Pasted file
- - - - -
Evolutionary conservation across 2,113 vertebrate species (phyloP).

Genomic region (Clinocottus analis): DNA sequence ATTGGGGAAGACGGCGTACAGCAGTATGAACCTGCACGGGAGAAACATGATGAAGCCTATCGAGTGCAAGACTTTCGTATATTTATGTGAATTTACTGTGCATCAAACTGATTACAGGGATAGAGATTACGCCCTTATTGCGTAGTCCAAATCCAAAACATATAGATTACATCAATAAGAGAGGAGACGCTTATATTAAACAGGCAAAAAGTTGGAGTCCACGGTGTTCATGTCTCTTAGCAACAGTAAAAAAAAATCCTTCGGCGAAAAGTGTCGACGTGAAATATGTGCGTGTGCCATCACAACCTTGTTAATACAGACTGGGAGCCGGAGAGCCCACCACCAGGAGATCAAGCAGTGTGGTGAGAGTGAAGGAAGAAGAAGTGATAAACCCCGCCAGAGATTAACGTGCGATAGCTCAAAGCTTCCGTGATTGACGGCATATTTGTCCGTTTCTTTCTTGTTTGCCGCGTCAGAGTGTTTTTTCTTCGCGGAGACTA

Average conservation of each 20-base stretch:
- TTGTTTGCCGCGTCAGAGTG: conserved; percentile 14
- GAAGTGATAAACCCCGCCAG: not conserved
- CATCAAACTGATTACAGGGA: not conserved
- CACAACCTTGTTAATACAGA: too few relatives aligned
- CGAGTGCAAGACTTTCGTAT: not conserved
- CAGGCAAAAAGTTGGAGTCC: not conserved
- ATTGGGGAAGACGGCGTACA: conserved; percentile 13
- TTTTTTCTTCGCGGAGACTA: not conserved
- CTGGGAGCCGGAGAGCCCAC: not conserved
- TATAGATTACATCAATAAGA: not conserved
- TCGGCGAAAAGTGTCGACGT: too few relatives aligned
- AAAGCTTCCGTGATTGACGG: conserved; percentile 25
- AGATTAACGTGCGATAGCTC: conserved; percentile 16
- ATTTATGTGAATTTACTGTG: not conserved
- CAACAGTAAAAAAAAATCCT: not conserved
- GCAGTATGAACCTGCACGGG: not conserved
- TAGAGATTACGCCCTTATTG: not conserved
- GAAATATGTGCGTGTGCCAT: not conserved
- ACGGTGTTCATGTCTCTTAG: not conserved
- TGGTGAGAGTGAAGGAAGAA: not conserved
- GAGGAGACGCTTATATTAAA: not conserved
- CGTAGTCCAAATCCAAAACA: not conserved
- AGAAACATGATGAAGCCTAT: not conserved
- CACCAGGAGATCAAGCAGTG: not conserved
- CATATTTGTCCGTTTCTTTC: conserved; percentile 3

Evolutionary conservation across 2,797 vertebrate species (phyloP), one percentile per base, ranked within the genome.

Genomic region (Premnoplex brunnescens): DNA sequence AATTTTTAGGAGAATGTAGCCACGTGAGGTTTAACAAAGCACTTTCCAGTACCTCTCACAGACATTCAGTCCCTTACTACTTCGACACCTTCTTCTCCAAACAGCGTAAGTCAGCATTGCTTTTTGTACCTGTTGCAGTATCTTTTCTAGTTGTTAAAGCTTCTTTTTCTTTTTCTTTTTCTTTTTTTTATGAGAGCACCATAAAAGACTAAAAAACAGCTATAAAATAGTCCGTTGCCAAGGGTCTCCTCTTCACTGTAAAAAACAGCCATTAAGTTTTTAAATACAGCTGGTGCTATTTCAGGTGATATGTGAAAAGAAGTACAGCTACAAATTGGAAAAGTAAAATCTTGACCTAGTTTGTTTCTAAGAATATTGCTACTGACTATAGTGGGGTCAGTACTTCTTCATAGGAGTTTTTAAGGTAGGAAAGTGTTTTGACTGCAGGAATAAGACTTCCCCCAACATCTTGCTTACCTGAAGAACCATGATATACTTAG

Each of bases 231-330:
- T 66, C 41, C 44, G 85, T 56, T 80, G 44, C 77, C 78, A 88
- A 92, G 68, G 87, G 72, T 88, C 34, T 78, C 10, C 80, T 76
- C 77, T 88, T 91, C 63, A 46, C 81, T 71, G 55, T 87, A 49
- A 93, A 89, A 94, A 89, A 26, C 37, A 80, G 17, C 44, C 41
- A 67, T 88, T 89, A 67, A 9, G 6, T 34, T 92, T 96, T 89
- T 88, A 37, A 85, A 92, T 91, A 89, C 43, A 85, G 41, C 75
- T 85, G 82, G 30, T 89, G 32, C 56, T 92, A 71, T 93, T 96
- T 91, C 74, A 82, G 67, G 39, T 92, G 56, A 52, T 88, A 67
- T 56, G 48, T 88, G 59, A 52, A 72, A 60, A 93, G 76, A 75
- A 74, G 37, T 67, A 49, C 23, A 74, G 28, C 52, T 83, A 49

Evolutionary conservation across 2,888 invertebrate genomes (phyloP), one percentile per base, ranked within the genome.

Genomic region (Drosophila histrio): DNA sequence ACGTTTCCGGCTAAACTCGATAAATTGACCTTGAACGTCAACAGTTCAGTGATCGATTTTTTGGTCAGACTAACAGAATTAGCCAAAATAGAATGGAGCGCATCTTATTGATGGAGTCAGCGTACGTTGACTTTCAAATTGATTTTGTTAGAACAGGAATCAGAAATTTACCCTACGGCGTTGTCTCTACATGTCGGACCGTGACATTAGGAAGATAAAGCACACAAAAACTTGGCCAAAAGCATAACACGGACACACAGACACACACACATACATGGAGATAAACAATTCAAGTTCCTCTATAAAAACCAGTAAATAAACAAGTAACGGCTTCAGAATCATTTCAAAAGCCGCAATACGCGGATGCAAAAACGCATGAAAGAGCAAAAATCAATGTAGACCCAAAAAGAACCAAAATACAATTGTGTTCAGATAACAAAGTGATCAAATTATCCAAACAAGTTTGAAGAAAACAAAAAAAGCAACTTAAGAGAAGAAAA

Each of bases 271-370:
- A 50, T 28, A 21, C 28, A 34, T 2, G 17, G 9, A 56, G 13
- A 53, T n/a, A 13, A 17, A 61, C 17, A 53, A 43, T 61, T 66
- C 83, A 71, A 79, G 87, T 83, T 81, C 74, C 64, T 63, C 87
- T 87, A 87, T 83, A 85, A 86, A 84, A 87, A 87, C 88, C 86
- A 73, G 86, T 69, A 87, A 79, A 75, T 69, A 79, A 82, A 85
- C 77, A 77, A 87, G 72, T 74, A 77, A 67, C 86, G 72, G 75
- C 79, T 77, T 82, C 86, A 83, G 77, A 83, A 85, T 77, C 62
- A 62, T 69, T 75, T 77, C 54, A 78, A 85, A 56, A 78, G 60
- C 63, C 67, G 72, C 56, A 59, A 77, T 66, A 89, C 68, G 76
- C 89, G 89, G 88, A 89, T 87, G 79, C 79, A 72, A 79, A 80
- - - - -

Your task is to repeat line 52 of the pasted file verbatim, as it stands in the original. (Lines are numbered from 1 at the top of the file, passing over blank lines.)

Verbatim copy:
- A 62, T 69, T 75, T 77, C 54, A 78, A 85, A 56, A 78, G 60